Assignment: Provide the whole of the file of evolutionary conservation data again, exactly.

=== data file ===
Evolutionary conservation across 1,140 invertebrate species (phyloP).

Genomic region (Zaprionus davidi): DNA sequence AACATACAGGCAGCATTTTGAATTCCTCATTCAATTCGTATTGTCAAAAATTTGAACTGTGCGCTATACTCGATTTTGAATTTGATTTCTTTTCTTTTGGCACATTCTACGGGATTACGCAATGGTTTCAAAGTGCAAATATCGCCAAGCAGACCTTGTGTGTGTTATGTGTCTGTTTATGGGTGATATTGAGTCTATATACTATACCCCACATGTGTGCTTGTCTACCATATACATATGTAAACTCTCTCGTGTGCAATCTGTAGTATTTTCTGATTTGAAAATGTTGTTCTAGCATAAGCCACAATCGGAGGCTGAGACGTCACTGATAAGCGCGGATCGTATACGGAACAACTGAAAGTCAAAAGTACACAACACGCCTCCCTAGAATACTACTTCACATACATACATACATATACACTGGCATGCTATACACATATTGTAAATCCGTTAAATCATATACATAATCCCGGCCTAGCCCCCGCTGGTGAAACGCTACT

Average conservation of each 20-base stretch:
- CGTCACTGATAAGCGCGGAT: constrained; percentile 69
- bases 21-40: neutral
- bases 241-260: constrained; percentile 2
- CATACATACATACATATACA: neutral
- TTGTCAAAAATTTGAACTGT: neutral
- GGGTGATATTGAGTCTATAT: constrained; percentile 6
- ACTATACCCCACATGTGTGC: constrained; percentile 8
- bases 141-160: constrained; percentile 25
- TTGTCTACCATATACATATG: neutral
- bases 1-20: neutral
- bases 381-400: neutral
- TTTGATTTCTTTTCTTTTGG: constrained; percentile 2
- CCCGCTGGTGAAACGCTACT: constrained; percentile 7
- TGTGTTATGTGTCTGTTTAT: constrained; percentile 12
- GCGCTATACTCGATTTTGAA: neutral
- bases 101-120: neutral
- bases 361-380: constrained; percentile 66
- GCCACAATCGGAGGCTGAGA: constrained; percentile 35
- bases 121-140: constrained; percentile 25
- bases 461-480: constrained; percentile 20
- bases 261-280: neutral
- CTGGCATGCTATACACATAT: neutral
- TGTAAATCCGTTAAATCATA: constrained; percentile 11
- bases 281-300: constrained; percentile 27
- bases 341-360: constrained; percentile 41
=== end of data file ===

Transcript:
Evolutionary conservation across 1,140 invertebrate species (phyloP).

Genomic region (Zaprionus davidi): DNA sequence AACATACAGGCAGCATTTTGAATTCCTCATTCAATTCGTATTGTCAAAAATTTGAACTGTGCGCTATACTCGATTTTGAATTTGATTTCTTTTCTTTTGGCACATTCTACGGGATTACGCAATGGTTTCAAAGTGCAAATATCGCCAAGCAGACCTTGTGTGTGTTATGTGTCTGTTTATGGGTGATATTGAGTCTATATACTATACCCCACATGTGTGCTTGTCTACCATATACATATGTAAACTCTCTCGTGTGCAATCTGTAGTATTTTCTGATTTGAAAATGTTGTTCTAGCATAAGCCACAATCGGAGGCTGAGACGTCACTGATAAGCGCGGATCGTATACGGAACAACTGAAAGTCAAAAGTACACAACACGCCTCCCTAGAATACTACTTCACATACATACATACATATACACTGGCATGCTATACACATATTGTAAATCCGTTAAATCATATACATAATCCCGGCCTAGCCCCCGCTGGTGAAACGCTACT

Average conservation of each 20-base stretch:
- CGTCACTGATAAGCGCGGAT: constrained; percentile 69
- bases 21-40: neutral
- bases 241-260: constrained; percentile 2
- CATACATACATACATATACA: neutral
- TTGTCAAAAATTTGAACTGT: neutral
- GGGTGATATTGAGTCTATAT: constrained; percentile 6
- ACTATACCCCACATGTGTGC: constrained; percentile 8
- bases 141-160: constrained; percentile 25
- TTGTCTACCATATACATATG: neutral
- bases 1-20: neutral
- bases 381-400: neutral
- TTTGATTTCTTTTCTTTTGG: constrained; percentile 2
- CCCGCTGGTGAAACGCTACT: constrained; percentile 7
- TGTGTTATGTGTCTGTTTAT: constrained; percentile 12
- GCGCTATACTCGATTTTGAA: neutral
- bases 101-120: neutral
- bases 361-380: constrained; percentile 66
- GCCACAATCGGAGGCTGAGA: constrained; percentile 35
- bases 121-140: constrained; percentile 25
- bases 461-480: constrained; percentile 20
- bases 261-280: neutral
- CTGGCATGCTATACACATAT: neutral
- TGTAAATCCGTTAAATCATA: constrained; percentile 11
- bases 281-300: constrained; percentile 27
- bases 341-360: constrained; percentile 41